True wisdom only comes with the recognition of our own ignorance and the willingness to be teachable. At the heart of our ability to acknowledge our shortcomings and our eagerness to better ourselves is a virtue that is South Orange County Detox and Treatment's word of the week; humility. The importance of humility is evidenced by its necessity as the foundation of several past words we’ve highlighted such as empathy, acceptance, and integrity. Without humility, we run the risk of falling victim to the trap set by our own ego’s. The story of Narcissus comes to mind and the myth is a grim reminder of where grandiosity can lead. The story tells the tale of a man, Narcissus, who was lead to a pool where he saw his own reflection. Not realizing it was merely an image of him; he fell madly in love to the point where he could do nothing but gaze into the watery mirror. He became so fixated that he lost his will to go on and died while in a self-inflicted hypnotic trance. This simple tale has long been a warning against a drug as deadly as anything we’ve ever ingested; the narcotic of self-exaltation, and consequently, a reminder to embrace humility.
As obvious as this all may sound, and as easily as I may profess to personify this quality, in my addiction and also in early sobriety, I really only understood humility as a concept; a conversational virtue that if asked, I was sure to remember to vocalize that I held in high esteem. It was something that I found much more difficult to understand why it would be beneficial to my recovery let alone actually having to apply to daily living. As someone who has always strived for the acquisition of knowledge, I first realized that humility could benefit me intellectually. The more I accepted that, as Socrates put it, “the one thing is know is that I know nothing at all”, the more I became able to investigate all sides of personal dilemmas and existential conundrums. After that realization, I could start to grapple with my emotional handicaps, and that is where my real healing began. I had to take an honest inventory of my emotional progress up to that point in my life, or more aptly put, my lack thereof. Only then was I able to identify my shortcomings and begin to evolve into a more mature emotional being. Finally came humility in the spiritual sense, a facet of my life that had always eluded me. In order to find my own spirituality, I had to let go of my staunch convictions, and ironically, through shedding those tightly held beliefs, I found freedom. I found that in the absence of my fallible and imperfect ego, was within me, what Narcissus never found; the infallible and numinous spirit of the gods.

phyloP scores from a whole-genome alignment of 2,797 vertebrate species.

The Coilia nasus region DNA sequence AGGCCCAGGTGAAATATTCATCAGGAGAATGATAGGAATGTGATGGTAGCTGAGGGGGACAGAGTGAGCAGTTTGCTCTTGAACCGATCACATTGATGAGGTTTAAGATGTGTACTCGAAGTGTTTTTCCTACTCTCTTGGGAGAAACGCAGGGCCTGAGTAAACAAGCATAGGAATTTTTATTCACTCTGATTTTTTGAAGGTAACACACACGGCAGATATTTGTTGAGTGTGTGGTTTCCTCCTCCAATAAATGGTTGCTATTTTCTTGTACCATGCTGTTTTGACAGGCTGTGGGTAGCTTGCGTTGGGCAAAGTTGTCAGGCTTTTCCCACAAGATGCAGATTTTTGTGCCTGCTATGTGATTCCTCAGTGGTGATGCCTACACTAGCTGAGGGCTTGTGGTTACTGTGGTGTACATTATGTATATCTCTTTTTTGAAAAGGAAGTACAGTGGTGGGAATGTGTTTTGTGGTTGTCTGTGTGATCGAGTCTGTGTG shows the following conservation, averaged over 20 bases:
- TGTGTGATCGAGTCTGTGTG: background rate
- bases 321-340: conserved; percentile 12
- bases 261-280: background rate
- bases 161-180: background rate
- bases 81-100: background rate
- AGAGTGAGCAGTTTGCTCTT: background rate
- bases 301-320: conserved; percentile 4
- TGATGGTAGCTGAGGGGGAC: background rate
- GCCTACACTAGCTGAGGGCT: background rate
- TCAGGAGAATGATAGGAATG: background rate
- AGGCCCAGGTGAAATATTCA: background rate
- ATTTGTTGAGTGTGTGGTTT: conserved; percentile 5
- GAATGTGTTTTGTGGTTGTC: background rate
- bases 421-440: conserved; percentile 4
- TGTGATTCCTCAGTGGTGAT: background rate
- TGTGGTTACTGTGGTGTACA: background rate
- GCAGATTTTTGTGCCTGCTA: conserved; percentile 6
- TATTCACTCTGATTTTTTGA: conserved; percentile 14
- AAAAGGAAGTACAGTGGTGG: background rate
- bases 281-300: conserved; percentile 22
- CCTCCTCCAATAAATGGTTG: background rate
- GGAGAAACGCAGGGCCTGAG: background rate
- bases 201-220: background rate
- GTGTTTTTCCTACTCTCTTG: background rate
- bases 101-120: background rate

In the early stages of recovery, humility is a scarce trait, and why wouldn’t it be? Up to that point, in our addictions we believed that we knew what was best for us and we wouldn’t, and probably couldn’t hear otherwise. In my experience working in the addiction field, it is those who show a willingness to take direction, listen to suggestion, and drown out the cacophony of screams coming from their own egos, are the most successful at gaining and maintaining quality sobriety. During this week’s Art Therapy painting session, I heard a song blaring from the living room where the chorus eerily sang “We’re only gonna die from our own arrogance!” While this has been hauntingly true for far too many great individual’s we have known, it certainly doesn’t have to be. Here at South OC Detox and Treatment we encourage you to take the humble path and reach out to us for help to forge a better life, a life you deserve, and a life that is right within your grasp.